While visiting my in-laws in Orlando, Fla., more than a decade ago, I was driving in a car with my father-in-law, Meyer E. “Mike” Pollack, when we noticed a huge billboard with a photo of The Beatles (in their Sgt. Pepper-era regalia). It was an ad for a local radio station, bearing the slogan, “The Beatles Rock WJRR.”
My father-in-law – no Fab Four fan was he – merely smirked and said to me, “That’s about all they do.” (Mike’s musical knowledge base stopped somewhere in the early ‘50s, before the advent of rock `n’ roll. He was strictly a Big Band kind of guy, with classic Jewish music on the side.)
But Mike had more in common with John, Paul, George & Ringo than he ever imagined, because he was the living embodiment of the Beatles credo (“Abbey Road,” “The End,” final verse) that “the love you take is equal to the love you make.”
Mike, who passed away last Saturday night, was all about love. Maybe not the kind of free love you think of when contemplating The Beatles, but love nonetheless – for his wife of 52 years, his three children, his 10 grandchildren and his three great-grandchildren. And his two daughters-in-law and one son-in-law (yours truly).
He was unashamed to show his unconditional love, in actions, words and deeds, something that’s unusual for men of his generation. Sometimes, it was embarrassing or discomforting how much he showed that he cared for you. But he knew life is short and it’s important to show loved ones how you feel. And he received that love back in spades, as evidenced by his grandsons’ highly emotional eulogies delivered earlier this week at his funeral.
Mike loved being Jewish. Although not an observant Jew, he was traditional in the way he thought and felt. And he knew his stuff. Being Jewish filled every fiber of his being. It was in him where it counts – in the way he lived his life. He was—to employ a much overused word—a mentsch. That’s why he worked as a Jewish nursing home administrator for several decades. He cared about people, especially those in the darkest, scariest times of their lives. He wanted to comfort them and raise them up, even if it was just for a few minutes. He wanted them to feel respected and not obsolete, discarded, unwanted or forgotten.
Mike owned a formidable collection of 78 RPM records. It is a treasure trove of Jewish and American music from the first half of the 20th century. After retiring in the ‘90s, he took a rolling cart full of his 78s and a record player and frequently visited nursing homes, becoming a “professional volunteer.” He played old-time music for dementia patients there, because he wanted to spark a memory for them, even if it was only fleeting. Many were the times he called to say how a particular Glenn Miller or Artie Shaw tune got a strong reaction from a patient who normally never spoke much. They might recall a special time in their life after hearing an old record and discuss it with the group, much to their caretakers’ absolute shock and awe.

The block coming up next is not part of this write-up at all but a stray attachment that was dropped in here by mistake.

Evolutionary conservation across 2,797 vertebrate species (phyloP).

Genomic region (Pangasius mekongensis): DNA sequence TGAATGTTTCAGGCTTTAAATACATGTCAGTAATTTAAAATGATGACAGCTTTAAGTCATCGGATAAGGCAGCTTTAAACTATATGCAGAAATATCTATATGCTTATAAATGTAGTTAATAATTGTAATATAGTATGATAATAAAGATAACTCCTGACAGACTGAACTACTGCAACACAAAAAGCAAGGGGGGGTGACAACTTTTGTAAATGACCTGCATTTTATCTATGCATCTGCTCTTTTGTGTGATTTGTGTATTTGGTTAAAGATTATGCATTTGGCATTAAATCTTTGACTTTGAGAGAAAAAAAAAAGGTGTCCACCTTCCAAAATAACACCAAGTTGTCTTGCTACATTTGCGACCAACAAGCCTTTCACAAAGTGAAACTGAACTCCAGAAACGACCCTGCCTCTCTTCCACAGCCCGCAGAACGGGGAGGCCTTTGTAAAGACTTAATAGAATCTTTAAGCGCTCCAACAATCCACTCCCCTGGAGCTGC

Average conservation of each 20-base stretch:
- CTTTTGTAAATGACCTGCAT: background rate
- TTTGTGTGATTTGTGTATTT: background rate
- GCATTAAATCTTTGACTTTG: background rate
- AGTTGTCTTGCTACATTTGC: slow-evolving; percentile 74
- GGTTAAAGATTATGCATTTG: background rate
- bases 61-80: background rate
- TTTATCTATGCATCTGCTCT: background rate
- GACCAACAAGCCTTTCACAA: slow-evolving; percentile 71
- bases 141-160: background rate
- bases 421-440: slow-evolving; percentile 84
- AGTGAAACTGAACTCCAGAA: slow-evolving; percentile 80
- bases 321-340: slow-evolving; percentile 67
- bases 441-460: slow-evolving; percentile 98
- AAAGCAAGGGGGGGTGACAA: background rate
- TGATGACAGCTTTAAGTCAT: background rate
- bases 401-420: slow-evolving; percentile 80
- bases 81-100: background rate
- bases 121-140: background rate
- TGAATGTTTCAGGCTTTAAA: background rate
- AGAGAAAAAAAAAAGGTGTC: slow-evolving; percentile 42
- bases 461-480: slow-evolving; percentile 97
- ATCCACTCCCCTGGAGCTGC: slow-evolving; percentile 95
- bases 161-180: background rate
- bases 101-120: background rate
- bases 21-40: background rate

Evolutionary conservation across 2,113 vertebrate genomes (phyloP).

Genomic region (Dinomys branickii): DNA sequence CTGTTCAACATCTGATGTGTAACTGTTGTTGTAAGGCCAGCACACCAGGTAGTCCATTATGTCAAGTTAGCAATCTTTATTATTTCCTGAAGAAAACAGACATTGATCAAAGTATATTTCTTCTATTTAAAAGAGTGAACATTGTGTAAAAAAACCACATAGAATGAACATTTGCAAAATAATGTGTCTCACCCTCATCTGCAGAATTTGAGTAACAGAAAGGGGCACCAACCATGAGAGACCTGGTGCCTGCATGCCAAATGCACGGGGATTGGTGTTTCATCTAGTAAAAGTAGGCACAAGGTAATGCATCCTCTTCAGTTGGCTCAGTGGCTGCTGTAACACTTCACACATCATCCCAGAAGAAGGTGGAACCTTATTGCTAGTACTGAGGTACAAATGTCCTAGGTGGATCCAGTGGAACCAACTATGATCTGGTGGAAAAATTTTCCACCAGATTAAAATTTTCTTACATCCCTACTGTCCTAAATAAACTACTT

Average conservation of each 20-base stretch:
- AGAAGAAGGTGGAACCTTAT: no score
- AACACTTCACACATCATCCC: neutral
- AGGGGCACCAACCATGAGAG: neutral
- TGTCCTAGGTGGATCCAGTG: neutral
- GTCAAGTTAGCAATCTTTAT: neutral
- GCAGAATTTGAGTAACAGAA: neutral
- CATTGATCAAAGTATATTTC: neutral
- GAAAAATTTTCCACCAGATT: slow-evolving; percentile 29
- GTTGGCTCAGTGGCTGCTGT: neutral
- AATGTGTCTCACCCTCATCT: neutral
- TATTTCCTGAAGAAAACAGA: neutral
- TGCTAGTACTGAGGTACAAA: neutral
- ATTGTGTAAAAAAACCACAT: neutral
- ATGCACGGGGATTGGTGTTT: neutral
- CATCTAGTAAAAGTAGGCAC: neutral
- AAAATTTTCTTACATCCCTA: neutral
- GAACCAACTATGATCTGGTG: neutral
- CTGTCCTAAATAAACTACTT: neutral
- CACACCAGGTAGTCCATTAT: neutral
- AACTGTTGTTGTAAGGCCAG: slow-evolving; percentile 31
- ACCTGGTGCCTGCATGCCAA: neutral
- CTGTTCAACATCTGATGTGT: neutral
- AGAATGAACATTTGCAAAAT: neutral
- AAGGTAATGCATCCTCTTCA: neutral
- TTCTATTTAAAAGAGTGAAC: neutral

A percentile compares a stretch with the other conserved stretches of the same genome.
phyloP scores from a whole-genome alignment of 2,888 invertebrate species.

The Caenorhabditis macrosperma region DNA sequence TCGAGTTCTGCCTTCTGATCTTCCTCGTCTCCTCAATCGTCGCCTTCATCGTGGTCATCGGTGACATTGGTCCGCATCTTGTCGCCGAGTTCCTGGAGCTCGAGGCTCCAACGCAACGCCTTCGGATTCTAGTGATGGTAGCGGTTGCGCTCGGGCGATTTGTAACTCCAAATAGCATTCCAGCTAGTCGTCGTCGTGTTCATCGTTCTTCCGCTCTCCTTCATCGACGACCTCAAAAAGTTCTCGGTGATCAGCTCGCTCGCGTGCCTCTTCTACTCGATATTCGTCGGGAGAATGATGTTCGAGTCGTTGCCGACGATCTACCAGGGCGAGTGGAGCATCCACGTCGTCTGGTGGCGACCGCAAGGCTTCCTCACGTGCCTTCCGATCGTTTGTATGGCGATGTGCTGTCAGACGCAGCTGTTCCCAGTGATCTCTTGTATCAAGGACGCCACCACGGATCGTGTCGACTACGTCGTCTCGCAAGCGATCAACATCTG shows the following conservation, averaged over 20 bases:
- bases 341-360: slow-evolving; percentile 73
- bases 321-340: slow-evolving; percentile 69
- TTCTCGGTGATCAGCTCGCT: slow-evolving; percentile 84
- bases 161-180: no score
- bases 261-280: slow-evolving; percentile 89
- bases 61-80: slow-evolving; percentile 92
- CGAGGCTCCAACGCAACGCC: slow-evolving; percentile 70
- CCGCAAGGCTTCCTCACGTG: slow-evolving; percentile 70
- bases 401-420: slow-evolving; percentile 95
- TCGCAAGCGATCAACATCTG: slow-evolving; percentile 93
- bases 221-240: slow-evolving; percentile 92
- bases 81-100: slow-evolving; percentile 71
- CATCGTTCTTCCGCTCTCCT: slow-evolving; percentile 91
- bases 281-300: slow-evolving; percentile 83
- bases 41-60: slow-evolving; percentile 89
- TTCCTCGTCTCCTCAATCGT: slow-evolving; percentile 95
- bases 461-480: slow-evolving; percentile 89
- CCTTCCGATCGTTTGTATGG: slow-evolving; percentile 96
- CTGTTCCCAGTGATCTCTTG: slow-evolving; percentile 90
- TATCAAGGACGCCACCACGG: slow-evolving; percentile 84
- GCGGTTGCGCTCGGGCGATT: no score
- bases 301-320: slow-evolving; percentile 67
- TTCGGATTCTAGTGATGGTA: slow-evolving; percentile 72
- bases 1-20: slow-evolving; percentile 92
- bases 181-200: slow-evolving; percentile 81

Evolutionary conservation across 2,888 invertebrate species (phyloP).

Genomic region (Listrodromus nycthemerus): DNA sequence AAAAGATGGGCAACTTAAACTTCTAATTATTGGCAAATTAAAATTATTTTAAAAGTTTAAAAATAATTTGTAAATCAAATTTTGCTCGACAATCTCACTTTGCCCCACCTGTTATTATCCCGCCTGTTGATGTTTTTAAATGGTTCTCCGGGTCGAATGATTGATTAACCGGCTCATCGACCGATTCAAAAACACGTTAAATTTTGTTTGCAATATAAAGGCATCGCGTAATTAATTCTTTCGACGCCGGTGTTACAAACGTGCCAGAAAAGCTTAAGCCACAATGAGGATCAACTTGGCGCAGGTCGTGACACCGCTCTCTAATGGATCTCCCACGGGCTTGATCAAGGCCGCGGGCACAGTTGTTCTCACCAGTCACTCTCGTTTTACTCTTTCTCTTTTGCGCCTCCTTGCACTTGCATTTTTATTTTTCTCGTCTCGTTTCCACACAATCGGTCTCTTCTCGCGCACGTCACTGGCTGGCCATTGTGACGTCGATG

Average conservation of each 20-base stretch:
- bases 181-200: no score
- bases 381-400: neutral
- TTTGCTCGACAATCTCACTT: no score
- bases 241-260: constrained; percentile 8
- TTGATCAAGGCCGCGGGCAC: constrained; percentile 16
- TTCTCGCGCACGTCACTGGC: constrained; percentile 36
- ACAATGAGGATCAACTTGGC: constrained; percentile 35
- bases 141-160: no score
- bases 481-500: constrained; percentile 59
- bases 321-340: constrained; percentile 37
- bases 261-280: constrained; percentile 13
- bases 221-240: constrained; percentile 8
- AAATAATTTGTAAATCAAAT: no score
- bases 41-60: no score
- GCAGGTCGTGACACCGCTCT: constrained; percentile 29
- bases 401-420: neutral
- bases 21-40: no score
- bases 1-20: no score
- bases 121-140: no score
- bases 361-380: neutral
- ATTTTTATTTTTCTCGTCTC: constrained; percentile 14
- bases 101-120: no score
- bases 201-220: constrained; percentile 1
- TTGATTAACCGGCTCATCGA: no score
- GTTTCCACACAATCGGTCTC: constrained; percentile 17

One time, Mike played a pre-war Japanese record at a nursing home, eliciting an intense, emotional response from a Japanese patient there who usually simply faded into the woodwork. (I like to think the record might’ve been a 78 we found while going on one of our occasional jaunts to antique shops in this area when Mike visited.)
Mike knew he had a unique role in this act of volunteerism. Besides knowing the music through and through, he understood how to work with nursing home patients and how to reach them. Very few people could do this adequately and with such grace and thoroughness. I have many of Mike’s 78s now and I could play them at nursing homes. I could even read up on the records and talk about them. But I don’t have his vocational training to know how to press the right buttons with these folks. I don’t have his feel for the situation, and I didn’t live the music.
Simply put, he was a unique, unusual man.
I don’t believe in mythologizing people. I know that’s our tendency after we’ve lost someone, and I’m still feeling raw about losing my father-in-law. Like all of us, he wasn’t perfect. Like all of us, he was far from it. He could be stubborn. He could be “my-way-or-the-highway.” He could be vexing and taxing at times. Like most fathers-in-law and sons-in-law, there were occasions when we probably let each other down.
But I know I’m a better person for knowing him. And that’s probably the best thing you can say about anyone.
Several years ago, my in-laws were visiting from Florida and enjoying dinner at our house when we happened to mention we’d bought an outdoor bench but hadn’t had the time to put it together. It was still in the box, but we’d get around to it. Mike immediately asked where it was, pulled all the bits and pieces out, and started building the bench, despite our protestations. The sight of this man in his mid-70s laboring over directions and rolling up his sleeves to put a bench together was something to see. Being our guest, we pleaded with him to stop. We were frankly afraid he might overdo it.
“Please, let me do this,” he implored. “I want to do this for you.”
About a half-hour later, the bench was finished. It was perfect, and Mike beamed while looking at his job well done.
This was typical of the man. He wanted to contribute, to be useful and make a difference in some way.
And he did.